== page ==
A proposed state bill could allow Nebraska bikers to legally run red lights.
LB-85 was introduced by state senator Paul Schumacher to allow anyone riding a bicycle or a motorcycle to drive through an intersection on a red light on several conditions.
Bikers would legally be able to run the light if they've been waiting for 2 minutes, or if there is no traffic coming on the green light.
Bike enthusiasts say the bill may not be a safe idea.
Dave Reinarz works for Bike Masters in Omaha. He rides his bike to work on a main road.
"It's good exercise, I always feel better, I have a better day working and I'm happier," said Reinarz.
Reinarz takes safety seriously and says running red lights legally would be dangerous. "I'm not in favor of running red lights," said Reinarz.
He says a biker may not see oncoming traffic, and it would be difficult for law enforcement to accurately time how long a biker has been waiting at a light.
Supporters say bikers are often left waiting in bad weather, and usually have to wait longer than drivers because it's harder for bikes to be detected by sensors that would change the light to green.
Omaha has more light sensors on the west end of town, but has a variety of sensors near the lights, and underneath the pavement. The underground sensors work like magnets. When a car passes over them, the magnet can detect the metal from the car that triggers the green light. Bikes do not have enough metal most times to be detected, leaving bikers waiting longer.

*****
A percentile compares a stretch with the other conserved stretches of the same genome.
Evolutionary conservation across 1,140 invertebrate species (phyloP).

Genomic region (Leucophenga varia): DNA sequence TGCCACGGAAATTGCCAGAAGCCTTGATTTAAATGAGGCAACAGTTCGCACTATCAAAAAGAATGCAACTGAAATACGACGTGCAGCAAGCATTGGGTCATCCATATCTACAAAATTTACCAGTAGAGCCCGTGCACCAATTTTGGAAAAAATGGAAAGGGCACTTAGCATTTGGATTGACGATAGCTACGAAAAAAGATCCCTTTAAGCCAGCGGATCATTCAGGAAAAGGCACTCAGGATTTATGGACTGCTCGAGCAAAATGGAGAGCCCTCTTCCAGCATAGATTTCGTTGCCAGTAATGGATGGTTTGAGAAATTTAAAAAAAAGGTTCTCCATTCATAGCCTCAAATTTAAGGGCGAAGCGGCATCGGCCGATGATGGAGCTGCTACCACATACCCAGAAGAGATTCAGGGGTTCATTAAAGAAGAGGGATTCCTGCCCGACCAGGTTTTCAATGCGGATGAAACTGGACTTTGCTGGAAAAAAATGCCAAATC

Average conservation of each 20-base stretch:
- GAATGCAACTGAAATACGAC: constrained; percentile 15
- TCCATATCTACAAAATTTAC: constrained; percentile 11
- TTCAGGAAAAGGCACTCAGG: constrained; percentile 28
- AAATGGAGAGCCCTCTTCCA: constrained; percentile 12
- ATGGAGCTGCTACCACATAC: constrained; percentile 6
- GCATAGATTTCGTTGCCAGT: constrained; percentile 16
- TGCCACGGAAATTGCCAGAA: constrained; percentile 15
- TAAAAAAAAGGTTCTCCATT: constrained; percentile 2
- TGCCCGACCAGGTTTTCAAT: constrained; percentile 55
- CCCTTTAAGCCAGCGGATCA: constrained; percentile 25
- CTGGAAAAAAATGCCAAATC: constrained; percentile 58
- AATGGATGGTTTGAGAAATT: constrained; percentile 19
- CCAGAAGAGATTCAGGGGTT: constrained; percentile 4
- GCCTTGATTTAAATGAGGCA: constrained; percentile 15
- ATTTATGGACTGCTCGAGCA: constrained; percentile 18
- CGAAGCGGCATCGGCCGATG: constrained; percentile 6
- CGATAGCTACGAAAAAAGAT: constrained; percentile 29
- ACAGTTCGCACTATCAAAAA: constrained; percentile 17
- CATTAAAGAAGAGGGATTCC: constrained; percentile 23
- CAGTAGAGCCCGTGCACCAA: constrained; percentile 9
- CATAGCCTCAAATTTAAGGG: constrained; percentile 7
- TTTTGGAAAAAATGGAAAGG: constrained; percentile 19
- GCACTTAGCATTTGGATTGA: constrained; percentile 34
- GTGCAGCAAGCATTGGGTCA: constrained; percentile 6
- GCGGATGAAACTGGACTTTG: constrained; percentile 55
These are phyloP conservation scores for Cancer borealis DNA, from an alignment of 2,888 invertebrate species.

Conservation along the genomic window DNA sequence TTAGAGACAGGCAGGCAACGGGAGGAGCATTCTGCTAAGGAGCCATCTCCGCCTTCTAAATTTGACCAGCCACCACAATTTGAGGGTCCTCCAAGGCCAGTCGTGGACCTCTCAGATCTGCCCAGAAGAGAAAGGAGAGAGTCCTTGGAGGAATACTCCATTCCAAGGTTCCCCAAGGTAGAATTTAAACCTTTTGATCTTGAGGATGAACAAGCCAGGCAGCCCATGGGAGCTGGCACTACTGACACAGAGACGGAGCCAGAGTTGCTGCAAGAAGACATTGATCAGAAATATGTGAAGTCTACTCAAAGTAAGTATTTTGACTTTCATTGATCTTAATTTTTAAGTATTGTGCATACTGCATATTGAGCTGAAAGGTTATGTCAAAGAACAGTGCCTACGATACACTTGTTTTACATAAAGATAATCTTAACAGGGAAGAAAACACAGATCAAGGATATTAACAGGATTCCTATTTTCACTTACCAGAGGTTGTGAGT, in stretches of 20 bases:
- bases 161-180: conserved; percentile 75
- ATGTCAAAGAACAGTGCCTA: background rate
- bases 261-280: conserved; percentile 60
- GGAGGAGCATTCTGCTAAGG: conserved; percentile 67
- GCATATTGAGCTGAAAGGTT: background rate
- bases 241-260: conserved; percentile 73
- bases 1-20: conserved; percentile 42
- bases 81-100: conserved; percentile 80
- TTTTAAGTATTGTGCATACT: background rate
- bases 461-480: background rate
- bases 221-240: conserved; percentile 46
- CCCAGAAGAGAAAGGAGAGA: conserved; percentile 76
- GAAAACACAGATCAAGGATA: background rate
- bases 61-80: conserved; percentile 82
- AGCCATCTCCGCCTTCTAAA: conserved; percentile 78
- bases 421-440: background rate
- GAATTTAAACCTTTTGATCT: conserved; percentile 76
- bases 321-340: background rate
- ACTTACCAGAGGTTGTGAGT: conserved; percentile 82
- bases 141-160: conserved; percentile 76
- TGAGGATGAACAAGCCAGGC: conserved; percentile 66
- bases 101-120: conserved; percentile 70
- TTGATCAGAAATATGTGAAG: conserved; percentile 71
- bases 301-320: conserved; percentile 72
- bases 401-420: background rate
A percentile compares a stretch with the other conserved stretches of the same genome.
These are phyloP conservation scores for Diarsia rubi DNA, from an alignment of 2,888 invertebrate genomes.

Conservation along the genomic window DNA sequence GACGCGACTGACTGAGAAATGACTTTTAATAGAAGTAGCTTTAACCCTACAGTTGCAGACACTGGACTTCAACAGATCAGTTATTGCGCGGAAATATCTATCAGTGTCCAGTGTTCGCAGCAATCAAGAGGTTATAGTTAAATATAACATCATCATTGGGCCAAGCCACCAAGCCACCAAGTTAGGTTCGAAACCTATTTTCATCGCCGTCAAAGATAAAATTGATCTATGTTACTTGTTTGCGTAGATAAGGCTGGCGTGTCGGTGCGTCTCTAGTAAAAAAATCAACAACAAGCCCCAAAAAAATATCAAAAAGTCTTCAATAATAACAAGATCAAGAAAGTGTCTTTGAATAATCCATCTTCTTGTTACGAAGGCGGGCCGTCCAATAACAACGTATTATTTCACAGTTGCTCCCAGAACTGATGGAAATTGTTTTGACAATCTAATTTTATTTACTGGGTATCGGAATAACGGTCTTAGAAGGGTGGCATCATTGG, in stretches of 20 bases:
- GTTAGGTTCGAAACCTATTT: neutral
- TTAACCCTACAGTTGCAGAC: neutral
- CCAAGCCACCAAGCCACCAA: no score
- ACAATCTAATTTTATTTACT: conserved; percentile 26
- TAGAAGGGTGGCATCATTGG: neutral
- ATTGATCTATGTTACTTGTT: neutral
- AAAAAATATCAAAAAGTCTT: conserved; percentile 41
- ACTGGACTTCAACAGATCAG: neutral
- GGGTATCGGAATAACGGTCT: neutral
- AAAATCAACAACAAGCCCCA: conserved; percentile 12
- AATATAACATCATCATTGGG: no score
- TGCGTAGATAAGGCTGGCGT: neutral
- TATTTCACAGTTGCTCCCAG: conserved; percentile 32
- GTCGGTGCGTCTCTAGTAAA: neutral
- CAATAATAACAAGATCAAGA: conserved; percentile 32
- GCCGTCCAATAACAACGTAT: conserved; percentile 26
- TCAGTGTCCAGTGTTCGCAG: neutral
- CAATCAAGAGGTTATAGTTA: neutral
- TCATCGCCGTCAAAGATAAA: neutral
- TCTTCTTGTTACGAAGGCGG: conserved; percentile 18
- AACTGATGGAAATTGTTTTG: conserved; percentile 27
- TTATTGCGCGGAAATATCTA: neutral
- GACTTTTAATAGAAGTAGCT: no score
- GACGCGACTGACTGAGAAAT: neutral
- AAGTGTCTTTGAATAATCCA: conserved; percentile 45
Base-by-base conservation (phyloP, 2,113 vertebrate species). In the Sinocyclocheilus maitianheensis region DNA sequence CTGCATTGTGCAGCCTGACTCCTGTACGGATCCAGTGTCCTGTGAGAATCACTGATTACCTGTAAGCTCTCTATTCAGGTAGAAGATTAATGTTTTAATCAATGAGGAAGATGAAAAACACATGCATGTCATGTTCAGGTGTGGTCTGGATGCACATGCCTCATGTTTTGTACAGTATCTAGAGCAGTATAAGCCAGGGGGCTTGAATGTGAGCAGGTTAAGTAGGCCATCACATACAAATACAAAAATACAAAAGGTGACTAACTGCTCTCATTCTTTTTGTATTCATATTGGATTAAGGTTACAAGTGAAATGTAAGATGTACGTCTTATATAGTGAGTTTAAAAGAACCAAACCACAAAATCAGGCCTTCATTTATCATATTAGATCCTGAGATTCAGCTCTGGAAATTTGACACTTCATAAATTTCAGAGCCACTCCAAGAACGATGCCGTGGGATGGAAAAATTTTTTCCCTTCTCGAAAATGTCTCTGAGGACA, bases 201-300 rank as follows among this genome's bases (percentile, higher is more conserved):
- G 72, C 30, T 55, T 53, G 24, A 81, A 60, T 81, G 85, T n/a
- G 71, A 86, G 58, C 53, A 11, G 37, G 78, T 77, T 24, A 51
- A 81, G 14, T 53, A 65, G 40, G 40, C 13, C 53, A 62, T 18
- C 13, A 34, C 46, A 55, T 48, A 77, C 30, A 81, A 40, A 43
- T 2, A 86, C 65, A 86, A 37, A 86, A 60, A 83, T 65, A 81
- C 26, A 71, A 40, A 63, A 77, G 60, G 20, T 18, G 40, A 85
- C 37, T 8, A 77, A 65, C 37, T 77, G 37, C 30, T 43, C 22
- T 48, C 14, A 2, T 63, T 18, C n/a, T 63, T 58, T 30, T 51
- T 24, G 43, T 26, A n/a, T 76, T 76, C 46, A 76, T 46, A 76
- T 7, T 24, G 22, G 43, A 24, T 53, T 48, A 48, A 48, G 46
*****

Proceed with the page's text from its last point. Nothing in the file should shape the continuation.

"You often run into that problem, it happens all the time," said Reinarz.
He says he doesn't mind waiting a few minutes to be safe. "I think it's important for the bicyclists and the cars to all operate by the same rules."
Officials with the city say they are researching a sensor that would be more sensitive to detect bikes.
They also say if bikers have an intersection where a sensor doesn't detect them, the city can boost the sensitivity, or leave a mark on the street exactly where a bike should pull up to be detected.